News Dump Wednesday: The Death Of Privacy Edition
Submitted by gjohnsit on Wed, 08/09/2017 - 9:49pm
predictions in a new study by LDV Capital, a VC firm that invests in visual technologies such as computer vision. It polled experts at its own portfolio companies and beyond to predict that by 2022, the total number of cameras in the world will reach about 44 trillion.
Jaw-dropping as that figure is, it doesn’t seem so crazy when you realize that today there are already about 14 trillion cameras in the world, according to data from research firms such as Gartner.
The Walt Disney Co. secretly collects personal information on some of their youngest customers and shares that data illegally with advertisers without parental consent, according to a federal lawsuit filed late last week in California.
The class-action suit targets Disney and three other software companies — Upsight, Unity and Kochava — alleging that the mobile apps they built together violate the law by gathering insights about app users across the Internet, including those under the age of 13, in ways that facilitate “commercial exploitation.”
Well, this sounds like potentially a pretty big deal. Facebook is using smartphone location data to recommend new friends to users, which suggests many possible privacy invasions. This is also a technique NSA uses to track surveillance targets.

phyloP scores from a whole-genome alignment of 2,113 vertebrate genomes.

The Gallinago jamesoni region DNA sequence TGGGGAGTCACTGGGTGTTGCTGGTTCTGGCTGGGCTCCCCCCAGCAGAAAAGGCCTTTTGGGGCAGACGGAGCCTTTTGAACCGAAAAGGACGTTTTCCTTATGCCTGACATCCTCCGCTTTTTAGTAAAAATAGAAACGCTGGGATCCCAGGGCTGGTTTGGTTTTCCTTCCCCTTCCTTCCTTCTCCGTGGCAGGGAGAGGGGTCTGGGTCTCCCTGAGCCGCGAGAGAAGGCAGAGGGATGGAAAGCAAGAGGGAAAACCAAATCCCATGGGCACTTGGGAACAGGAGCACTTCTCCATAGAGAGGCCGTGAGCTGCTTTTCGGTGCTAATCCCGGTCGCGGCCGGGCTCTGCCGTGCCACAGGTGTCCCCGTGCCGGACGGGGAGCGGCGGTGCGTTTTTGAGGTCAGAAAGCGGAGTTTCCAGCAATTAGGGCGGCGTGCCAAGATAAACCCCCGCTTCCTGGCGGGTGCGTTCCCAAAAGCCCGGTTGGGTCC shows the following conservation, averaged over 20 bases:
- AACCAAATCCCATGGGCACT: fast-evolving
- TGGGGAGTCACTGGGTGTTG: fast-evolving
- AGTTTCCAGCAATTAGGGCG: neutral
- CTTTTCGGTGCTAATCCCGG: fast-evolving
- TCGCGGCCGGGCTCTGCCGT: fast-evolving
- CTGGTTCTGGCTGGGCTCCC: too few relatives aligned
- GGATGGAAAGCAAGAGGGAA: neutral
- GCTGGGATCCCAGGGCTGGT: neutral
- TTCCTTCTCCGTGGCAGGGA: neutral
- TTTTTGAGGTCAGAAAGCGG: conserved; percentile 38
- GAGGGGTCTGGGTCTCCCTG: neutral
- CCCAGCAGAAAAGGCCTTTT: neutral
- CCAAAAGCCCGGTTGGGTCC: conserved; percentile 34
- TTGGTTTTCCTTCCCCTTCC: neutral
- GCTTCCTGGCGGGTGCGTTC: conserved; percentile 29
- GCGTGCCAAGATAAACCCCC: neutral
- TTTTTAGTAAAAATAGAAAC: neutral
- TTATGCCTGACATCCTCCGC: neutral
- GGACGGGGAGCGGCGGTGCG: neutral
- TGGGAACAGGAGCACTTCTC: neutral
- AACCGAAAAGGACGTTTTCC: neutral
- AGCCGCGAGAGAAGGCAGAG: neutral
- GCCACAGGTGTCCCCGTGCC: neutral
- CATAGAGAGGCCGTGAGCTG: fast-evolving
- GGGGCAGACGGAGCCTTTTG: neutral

“Thanks to tracking the location of users’ smartphones, the social network may suggest you friend people you’ve shared a GPS data point with, meaning your friend suggestions could include someone whose face you know, but whose name you didn’t until Facebook offered it up to you,” writes Kashmir Hill at Fusion.
Google recently announced a new advertising program tying consumers’ online behavior to purchases they make in stores.
Through its third-party partnerships, Google has access to 70 percent of U.S. consumers’ debit- and credit-card records. In the past three years of testing, it’s already measured 5 billion store visits. Google executives have heralded the program, which relies on machine learning, as “revolutionary” for both Google and for marketers.
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